Thus, in a Grimshaw fashion, with respect to argument structure, three types of nominalizations are distinguished: "argument-structure nouns" Grimshaw's "complex event nominals" , "participant-structure nominals" Grimshaw's "simple event nouns" , "result nominals" idem in Grimshaw Finally, the author presents the role of prefixation in the nominalizing process and the interactions of prefixation and argument structure.
In 'Deadjectival nominalizations and the structure of the adjective' pp. The analysis is carried out in the DM framework. The paper has several claims, among which the most interesting ones are the following: deadjectival nominals belong to two classes with distinct properties "state-nominals" and "quality-nominals" ; adjectives can be nominalized turned into nouns only by the mediation of a PredP or, the other way around, only predicative in opposition to attributive adjectives can be nominalized.
The author brings convincing evidence to substantiate both claims: the correlation of different readings of adjectives and the reading kept in nominalization; modification by adverb- like adjectives, etc. Likewise, in section 2, the author makes a short but thorough presentation of the mapping between the semantics of adjectives and their internal structure.
Isabelle Roy's proposed mechanism correctly derives deadjectival nominals and is able to account for the distinct interpretations of this type of derived nominal. In the study 'Event-structure constraints on nominalization' pp. The problems thoroughly covered in Siechel's insightful study include: agent exclusivity, agentivity as a co-temporal cause, nominal passives, and complex events in ING-OF nominalizations. The conclusion arrived at which is, as well, the main claim defended throughout the paper is that derived nominals in English are deficient in the sort of events they can host, being restricted to simple, single events, this in addition to the pure morphosyntactic deficiency they display.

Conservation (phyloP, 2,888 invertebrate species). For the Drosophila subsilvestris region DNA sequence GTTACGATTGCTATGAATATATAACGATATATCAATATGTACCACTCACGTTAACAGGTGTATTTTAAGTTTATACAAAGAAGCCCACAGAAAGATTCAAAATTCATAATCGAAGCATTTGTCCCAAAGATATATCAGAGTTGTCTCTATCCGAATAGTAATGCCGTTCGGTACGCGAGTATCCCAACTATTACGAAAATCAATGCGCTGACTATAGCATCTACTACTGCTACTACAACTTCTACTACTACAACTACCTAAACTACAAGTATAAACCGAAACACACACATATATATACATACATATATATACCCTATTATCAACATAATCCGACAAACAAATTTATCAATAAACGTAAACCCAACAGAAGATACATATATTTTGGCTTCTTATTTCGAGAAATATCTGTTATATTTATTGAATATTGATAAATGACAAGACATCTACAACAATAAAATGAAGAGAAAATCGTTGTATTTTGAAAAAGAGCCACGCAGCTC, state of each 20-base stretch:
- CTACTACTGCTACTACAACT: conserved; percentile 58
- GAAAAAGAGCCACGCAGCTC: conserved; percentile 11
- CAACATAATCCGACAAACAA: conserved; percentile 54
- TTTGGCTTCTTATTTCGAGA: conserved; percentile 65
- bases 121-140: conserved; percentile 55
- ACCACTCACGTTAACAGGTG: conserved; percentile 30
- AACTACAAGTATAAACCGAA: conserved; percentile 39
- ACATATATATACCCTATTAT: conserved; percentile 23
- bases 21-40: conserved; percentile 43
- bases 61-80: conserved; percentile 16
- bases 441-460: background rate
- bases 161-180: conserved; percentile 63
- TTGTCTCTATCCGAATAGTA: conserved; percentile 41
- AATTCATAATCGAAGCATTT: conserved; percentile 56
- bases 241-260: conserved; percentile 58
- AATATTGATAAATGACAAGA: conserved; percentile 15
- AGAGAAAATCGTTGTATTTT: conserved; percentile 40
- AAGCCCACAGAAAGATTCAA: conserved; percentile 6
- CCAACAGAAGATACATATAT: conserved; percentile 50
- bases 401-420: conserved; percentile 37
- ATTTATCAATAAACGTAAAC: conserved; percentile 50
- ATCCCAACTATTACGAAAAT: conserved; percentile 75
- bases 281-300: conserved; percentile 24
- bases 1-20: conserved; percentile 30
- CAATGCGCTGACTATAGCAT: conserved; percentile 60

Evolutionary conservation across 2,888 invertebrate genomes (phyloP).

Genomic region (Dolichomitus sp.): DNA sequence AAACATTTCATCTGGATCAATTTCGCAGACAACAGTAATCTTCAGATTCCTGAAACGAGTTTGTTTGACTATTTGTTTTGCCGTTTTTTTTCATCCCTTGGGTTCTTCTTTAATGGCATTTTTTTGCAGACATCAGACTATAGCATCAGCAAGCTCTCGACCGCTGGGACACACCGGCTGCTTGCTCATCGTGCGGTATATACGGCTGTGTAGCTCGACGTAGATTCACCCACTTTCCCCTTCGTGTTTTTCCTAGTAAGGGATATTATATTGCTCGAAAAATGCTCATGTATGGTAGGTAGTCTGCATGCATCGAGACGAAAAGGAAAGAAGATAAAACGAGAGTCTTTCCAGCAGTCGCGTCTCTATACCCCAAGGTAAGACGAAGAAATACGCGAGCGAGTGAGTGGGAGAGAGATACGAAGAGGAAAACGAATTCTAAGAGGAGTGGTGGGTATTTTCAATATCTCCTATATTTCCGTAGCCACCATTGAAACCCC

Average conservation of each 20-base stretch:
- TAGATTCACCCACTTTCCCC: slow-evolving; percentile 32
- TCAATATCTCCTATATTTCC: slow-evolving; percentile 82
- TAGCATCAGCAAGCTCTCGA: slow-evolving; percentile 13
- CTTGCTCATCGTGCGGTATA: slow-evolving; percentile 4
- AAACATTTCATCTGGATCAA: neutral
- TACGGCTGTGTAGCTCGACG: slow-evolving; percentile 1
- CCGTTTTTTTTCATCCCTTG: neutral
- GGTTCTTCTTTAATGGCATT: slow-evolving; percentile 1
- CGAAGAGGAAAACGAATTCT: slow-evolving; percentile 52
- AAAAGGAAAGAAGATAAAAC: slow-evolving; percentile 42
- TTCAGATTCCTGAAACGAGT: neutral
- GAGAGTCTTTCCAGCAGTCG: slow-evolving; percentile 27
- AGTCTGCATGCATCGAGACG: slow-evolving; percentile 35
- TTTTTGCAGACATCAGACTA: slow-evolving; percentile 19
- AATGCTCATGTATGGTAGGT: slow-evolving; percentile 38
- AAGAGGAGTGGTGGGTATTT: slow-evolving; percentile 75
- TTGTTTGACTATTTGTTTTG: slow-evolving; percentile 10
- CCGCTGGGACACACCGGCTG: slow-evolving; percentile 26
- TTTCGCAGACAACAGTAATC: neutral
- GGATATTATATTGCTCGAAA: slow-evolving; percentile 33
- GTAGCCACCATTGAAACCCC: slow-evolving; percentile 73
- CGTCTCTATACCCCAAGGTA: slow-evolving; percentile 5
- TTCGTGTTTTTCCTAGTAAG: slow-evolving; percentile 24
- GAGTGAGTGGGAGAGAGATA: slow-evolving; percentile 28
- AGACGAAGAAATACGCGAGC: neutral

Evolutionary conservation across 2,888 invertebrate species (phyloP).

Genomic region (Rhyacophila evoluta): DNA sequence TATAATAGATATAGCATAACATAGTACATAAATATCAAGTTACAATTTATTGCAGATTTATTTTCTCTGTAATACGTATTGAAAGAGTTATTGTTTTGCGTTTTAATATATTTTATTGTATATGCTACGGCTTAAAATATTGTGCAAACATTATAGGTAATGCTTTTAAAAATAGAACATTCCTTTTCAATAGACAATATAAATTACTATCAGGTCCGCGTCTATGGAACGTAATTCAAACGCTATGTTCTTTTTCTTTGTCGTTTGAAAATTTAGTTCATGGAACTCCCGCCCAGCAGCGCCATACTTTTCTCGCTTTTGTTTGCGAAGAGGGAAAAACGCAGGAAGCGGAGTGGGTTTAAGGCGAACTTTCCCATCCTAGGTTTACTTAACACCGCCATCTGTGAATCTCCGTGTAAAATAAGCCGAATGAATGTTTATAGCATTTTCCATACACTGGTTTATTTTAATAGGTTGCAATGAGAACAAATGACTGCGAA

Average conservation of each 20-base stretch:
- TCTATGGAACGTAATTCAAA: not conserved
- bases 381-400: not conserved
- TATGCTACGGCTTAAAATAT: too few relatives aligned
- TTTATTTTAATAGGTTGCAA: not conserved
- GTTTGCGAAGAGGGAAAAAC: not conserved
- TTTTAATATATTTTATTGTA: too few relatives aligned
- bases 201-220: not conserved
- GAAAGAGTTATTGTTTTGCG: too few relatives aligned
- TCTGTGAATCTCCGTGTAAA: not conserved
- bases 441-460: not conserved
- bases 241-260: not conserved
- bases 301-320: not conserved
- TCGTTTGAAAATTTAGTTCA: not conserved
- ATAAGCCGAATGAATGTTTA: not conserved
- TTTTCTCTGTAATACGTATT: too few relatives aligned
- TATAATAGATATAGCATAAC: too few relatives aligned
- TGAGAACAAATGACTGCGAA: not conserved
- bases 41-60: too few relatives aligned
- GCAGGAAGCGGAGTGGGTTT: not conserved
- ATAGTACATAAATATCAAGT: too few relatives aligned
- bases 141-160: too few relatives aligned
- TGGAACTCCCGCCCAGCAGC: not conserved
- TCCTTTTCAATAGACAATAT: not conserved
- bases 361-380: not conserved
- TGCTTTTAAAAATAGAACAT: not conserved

In 'Aspect and argument structure of deverbal nominalizations: A split vP analysis' pp. They have a syntactic perspective on the building of nominalizations, and adopt Ramchand's split vP hypothesis; different readings and different possibilities of realization of the argument structure of nominalizations are tied to various differences within this model of split vP. One interesting result is a fine-grained analysis of the aspectual dimension of deverbal nominalizations, and the dissociation of a process reading from the presence of argument structure. In his study, 'Post-nominal genitives and prepositional phrases in German: A uniform analysis' pp.
Torgrim Solstad approaches the topic of post-nominal genitives and PPs in German in the framework entitled "surface-oriented syntax", providing solid binding-theoretic evidence against the DM analysis. More specifically, his proposal is that these constituents should be analyzed uniformly as N ominal P hrase adjuncts. As to semantics, all post-nominal genitives are represented by the underspecified two-place relation r rho ; in the case of PPs, the picture is more diverse, but is still congruous with this assumption.
Different realizations of this relation give rise to various interpretations of post-nominal genitives. Solstad convincingly argues against the assumption of structure-sharing between VPs and their corresponding nominalizations, thus providing arguments against the current DM approaches.